WHEREAS, intellectual freedom is essential to the preservation of a free society and a creative culture; and

WHEREAS, conformity limits the range and variety of inquiry and expression on which our democracy and our culture depend; and

WHEREAS, the American Library Association’s Banned Books Week: Celebrating the Freedom to Read is observed during the last week of September each year as a reminder to Americans not to take their precious freedom for granted; and

WHEREAS, Banned Books Week celebrates the freedom to choose or the freedom to express one’s opinion even if that opinion might be considered unorthodox or unpopular and stresses the importance of ensuring the availability of those unorthodox or unpopular viewpoints to all who wish to read them; now, therefore, be it

RESOLVED, that Wonderishmama.com celebrates the American Library Association’s Banned Books Week, (Insert Dates Here), and be it further

RESOLVED, that Wonderishmama.com encourages all libraries and bookstores to acquire and make available materials representative of all the people in our society; and be it further

RESOLVED, that Wonderishmama.com encourages free people to read freely, now and forever.

Adopted by Joules Freiboth at Wonderishmama.com
September 23, 2014
Beaverton, Oregon

joules

I’m a 44 something Scorpio who does not at all enjoy getting caught in the rain. I’m a mom to one whirling dervish, a former child and family therapist and reformed social worker. I have fought the monsters called Depression and Addiction for a lifetime. I want to be a part of the kindness movement. I want to be honest and real, sharing my struggles and successes on my path with others navigating their own. I want to lift up other women and be uplifted by them. I want to honor the bits between right and wrong, black and white – the grays, the ish. The place where life is actually lived.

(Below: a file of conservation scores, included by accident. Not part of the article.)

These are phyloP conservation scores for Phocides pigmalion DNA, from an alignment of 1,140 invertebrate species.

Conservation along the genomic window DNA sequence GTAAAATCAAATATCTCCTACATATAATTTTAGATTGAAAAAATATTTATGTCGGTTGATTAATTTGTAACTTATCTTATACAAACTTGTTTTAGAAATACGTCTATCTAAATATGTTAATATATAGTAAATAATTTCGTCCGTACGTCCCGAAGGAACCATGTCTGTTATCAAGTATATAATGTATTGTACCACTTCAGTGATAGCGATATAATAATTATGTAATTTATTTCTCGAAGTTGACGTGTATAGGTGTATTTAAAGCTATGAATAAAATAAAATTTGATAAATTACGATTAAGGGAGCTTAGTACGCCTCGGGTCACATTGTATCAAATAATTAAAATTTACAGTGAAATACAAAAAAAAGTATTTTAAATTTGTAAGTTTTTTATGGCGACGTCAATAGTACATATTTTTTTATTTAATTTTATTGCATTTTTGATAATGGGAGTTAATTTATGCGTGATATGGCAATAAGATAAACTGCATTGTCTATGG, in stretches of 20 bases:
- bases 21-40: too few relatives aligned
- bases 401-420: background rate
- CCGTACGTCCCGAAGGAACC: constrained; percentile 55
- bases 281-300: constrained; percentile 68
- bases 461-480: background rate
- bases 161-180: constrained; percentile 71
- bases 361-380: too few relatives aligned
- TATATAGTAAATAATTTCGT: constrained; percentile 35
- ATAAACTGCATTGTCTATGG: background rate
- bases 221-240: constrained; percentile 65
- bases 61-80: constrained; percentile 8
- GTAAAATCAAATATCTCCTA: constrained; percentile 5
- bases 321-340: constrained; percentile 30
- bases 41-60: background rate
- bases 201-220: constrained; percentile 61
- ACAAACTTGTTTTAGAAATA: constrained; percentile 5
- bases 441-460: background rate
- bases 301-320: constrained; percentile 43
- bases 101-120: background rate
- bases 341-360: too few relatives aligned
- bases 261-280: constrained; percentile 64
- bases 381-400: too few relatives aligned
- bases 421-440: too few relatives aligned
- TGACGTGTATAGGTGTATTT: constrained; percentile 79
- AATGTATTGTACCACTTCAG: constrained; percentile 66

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joules

65 Posts | Member since 2012-08-17
I’m a 44 something Scorpio who does not at all enjoy getting caught in the rain. I’m a mom to one whirling dervish, a former child and family therapist and reformed social worker. I have fought the monsters called Depression and Addiction for a lifetime. I want to be a part of the kindness movement. I want to be honest and real, sharing my struggles and successes on my path with others navigating their own. I want to lift up other women and be uplifted by them. I want to honor the bits between right and wrong, black and white – the grays, the ish. The place where life is actually lived.

  3 comments for “Banned Book Week 2014 – Persepolis

  1. Shevaun
    September 25, 2014 at 2:30 pm

    I took the quiz twice, and got Tropic of Cancer and Slaughterhouse Five. Then I had a heart attack because OMG I’ve never read The Tropic of Cancer. WHAT IS WRONG WITH ME??? I mean, I read the Three Musketeers when I was 8. How did I miss that one?
    Persepolis is wonderful. There is a movie, it was on Netflix(maybe still is…to lazy to look), and it was very well done.
    My girls and I love Banned Book Week.

    • September 26, 2014 at 10:11 am

      I’ve never read it either. Get right on that, you’ll probably be done by lunchtime;)

  2. September 26, 2014 at 11:39 pm

    Too many to choose from but five favourites would have to be:
    Beloved
    Brave new world
    In cold blood
    The lord of the flies
    Harry potter
    X